It’s official – the so-called War on Drugs has failed. A report released by thinktank Australia21 in parliament today makes it clear that not only has it failed miserably, but that political elites around the world have known this for a long time.
If, however, the aim of the War on Drugs was to create a dynamic and vigorous black market, and provide an ever-expanding variety of drugs of increasing purity at lower and lower prices while enriching organised crime, bikie gangs and corrupt police, then drug prohibition has been an overwhelming success.
Whose problem is this?
Very interesting, but not your problem? Think about that again. If you have sons and daughters, brothers or sisters or nephews and nieces, then this is your problem. If you own property, pay insurance on your property and have expensive alarms, then this is also your problem.
If you feel uncomfortable about Australian soldiers in Afghanistan being shot at with guns and bullets paid for from the lucrative proceeds of opium sales, then this is your problem. If the idea that your compatriots dying of AIDS or cancer cannot get some relief from medical cannabis offends you, then this is also your problem.
What drug prohibition has achieved is make a bad problem much worse at great expense. Three-quarters of the funding of measures against illicit drugs is allocated to law enforcement. That is, to customs, police, courts and prisons. About 17% is spent on efforts to reduce demand with 10% going to education campaigns and 7% to treatment. Only 1% is spent on harm reduction, such as needle syringe program.
The rest is spent treating medical complications and miscellaneous costs. This 75: 17: 1 division is always referred to by our politicians as “a balanced approach”.
We don’t have much of an idea about the return on investment for drug law enforcement. But a 1994 RAND Corporation study on cocaine estimated that the return for US citizens on a US$1 investment was 15 cents for eradicating coca plants in South America, 32 cents for interdicting supplies of refined cocaine between South and North America, 52 cents for US Customs and police but $7.46 for treatment of US citizens with severe cocaine problems.
The same study found that 93% of US government spending was allocated to the three loss-making interventions while 7% was allocated to the only profitable response – treatment.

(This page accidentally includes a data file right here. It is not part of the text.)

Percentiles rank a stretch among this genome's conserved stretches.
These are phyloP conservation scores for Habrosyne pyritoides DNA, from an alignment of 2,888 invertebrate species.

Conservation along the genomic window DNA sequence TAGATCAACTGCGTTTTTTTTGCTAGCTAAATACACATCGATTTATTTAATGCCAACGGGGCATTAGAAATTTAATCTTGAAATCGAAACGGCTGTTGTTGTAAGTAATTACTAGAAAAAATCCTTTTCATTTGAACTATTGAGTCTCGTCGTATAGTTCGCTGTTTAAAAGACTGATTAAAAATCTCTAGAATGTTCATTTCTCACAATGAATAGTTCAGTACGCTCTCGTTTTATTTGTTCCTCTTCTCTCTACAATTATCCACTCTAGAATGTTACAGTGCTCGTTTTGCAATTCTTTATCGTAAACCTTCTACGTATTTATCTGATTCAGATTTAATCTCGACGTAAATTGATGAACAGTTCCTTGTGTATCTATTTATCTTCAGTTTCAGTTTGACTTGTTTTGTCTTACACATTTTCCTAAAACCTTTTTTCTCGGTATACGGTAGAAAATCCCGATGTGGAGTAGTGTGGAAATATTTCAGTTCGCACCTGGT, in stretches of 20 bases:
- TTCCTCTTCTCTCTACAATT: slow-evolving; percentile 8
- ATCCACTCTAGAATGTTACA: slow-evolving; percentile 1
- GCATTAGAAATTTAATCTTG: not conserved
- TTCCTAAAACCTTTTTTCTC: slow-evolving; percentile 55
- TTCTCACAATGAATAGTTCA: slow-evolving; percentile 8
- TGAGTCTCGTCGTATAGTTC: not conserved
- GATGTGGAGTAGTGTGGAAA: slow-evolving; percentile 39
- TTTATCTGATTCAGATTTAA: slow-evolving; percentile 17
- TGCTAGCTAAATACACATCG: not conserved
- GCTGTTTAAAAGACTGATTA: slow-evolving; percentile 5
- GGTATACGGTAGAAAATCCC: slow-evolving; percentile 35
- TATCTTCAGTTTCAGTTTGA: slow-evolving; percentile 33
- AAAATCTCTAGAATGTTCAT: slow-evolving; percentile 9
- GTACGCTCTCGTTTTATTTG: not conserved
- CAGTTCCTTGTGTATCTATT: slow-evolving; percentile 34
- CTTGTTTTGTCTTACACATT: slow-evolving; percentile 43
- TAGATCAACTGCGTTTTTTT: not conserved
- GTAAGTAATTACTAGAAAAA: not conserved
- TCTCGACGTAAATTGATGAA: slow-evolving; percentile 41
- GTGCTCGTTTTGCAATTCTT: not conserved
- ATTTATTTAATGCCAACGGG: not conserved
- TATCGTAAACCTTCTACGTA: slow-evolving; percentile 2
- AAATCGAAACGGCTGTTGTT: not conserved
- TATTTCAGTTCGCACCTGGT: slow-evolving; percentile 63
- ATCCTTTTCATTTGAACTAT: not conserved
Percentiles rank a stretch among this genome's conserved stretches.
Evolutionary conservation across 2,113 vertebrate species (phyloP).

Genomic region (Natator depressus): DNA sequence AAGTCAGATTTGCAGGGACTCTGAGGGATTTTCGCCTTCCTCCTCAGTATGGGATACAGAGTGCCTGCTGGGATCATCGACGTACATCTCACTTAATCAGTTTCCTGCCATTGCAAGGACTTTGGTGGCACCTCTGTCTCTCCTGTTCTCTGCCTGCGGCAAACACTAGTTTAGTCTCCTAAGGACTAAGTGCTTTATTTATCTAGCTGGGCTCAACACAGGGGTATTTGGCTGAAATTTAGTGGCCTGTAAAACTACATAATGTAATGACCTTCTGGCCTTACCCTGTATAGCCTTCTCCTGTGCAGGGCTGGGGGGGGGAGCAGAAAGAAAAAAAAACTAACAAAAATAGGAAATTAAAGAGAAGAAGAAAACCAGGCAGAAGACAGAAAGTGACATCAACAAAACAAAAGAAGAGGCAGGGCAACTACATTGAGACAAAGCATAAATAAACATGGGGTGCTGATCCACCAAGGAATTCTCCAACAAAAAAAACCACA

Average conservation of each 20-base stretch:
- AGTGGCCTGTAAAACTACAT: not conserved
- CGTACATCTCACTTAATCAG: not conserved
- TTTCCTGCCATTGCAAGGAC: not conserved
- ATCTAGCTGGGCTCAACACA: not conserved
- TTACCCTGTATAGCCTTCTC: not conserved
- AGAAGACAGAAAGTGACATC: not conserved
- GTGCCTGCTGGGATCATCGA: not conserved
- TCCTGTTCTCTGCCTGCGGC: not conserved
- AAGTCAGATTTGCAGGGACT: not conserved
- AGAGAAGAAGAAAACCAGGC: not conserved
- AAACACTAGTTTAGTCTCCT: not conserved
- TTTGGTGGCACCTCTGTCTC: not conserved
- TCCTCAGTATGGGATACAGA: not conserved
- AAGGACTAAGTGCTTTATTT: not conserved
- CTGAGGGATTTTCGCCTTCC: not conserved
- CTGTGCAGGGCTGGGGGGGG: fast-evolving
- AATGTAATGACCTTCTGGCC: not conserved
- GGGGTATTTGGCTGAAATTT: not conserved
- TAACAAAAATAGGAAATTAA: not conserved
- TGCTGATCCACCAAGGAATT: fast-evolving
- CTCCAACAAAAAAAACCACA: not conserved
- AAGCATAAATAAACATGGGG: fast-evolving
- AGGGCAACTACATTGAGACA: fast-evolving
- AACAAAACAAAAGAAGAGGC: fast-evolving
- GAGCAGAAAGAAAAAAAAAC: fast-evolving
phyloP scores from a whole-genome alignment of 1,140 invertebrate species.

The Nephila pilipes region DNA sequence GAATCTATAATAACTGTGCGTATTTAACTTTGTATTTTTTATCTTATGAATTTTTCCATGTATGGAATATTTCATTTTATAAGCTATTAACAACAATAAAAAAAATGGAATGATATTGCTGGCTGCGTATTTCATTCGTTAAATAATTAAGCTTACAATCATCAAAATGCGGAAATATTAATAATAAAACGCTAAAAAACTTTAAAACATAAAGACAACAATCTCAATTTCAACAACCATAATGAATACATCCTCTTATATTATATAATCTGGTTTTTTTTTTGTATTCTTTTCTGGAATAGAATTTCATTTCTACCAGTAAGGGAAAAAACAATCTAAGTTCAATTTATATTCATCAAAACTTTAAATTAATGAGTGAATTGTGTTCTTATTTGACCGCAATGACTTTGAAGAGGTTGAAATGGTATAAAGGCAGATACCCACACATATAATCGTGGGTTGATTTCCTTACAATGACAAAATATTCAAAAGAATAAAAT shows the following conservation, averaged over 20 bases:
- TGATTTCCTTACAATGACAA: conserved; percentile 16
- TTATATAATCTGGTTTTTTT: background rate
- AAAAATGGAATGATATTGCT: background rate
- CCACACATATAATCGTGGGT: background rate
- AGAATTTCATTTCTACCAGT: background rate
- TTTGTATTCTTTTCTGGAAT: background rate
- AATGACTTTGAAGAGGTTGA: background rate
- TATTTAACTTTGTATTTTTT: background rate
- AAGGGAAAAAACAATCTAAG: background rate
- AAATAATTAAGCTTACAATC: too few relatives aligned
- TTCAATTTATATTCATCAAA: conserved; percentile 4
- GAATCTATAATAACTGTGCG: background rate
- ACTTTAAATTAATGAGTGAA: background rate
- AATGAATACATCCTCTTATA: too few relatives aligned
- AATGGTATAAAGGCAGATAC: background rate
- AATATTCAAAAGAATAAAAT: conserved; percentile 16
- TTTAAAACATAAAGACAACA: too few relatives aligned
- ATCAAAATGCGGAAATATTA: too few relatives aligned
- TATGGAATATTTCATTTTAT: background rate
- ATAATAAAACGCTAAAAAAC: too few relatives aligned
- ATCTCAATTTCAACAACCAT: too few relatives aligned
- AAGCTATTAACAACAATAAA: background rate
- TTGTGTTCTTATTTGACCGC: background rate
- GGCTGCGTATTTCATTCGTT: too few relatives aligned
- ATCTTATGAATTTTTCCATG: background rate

Not sound business
A big part of the problem is that governments rain gold bars on things that don’t work well while feeding small change to health and social interventions that are really good investments.
Remember the last time you heard a talkback radio commentator tell you that methadone doesn’t work? Well, it gives a return of $7 for every $1 invested. Needle syringe program send the wrong message? Every dollar spent saves $27 overall, including $4 in health-care costs.
Politicians from both sides of politics love to keep telling the community that more decisions have to be made like they are in the world of business. They want us to think of policy decisions in terms of a balance sheet.
The alternative is to allocate scarce resources to policies and program that are known to not work but have strong sentimental interest or the support of powerful vested interests, such as private prisons and those employed in the criminal justice system for drug prohibition.
It’s also easy for them to advocate for the War on Drugs because many parents who have small children imagine are terrified that their kids will be offered drugs.
So where to from here?
If it’s clear that Plan A, with it’s focus on law enforcement, doesn’t work, it’s not yet clear what Plan B is going to be. Part of the difficulty is the poor quality of the debate – sometimes referred to as the “drug problem” problem.
I was one of 24 participants in the meeting (on 31 January) convened by Australia21 that the report was based on. I also participated in writing the report.
Australia21 believes that this country should re-examine our drug policy by having a national debate. A lively debate about drug policy is now taking place in Europe, North America and Latin America.
Australia21 believes that it’s up to the community and our politicians to make the policy choices. But Australia21 accepts that re-defining drugs as primarily a health and social issue is the threshold decision. If that is agreed, then many other things follow.
There are many more options than just prohibition or legalisation. Most change happens incrementally, and change in drug policy is likely to follow the same pattern.
Taxing and regulating cannabis, for instance, would allow for warning labels and information for people seeking help on packets. It would ensure that the concentration of active mood-altering agents is kept within a specified band, minimise sales to under-age people, and generate revenue to be used to fund drug prevention and treatment. None of this is possible under the current model.
Some people will no doubt announce that any liberalisation of our drug laws will followed by a flood of cheap drugs. Leaving aside the fact that this is what has happened under drug prohibition, the international experience of drug law liberalisation has not resulted in increased drug use.
Switzerland, for instance, defined drugs as primarily a health and social issue 20 years ago. Drug treatment was expanded, liberalised and better funded. Between 1990 and 2002, the estimated number of new heroin users in Zurich fell by 82%, along with reductions in new HIV infections among injecting drug users, drug overdose deaths, crime and quantity of heroin seized.
What matters even more than avoiding increased drug use is achieving a reduction in the number of drug-related deaths, the number of people with diseases associated with drugs, crime and corruption.
It’s time Australia had an honest debate about how to manage illicit drugs in the real world rather than pretend that we can create a drug-free world.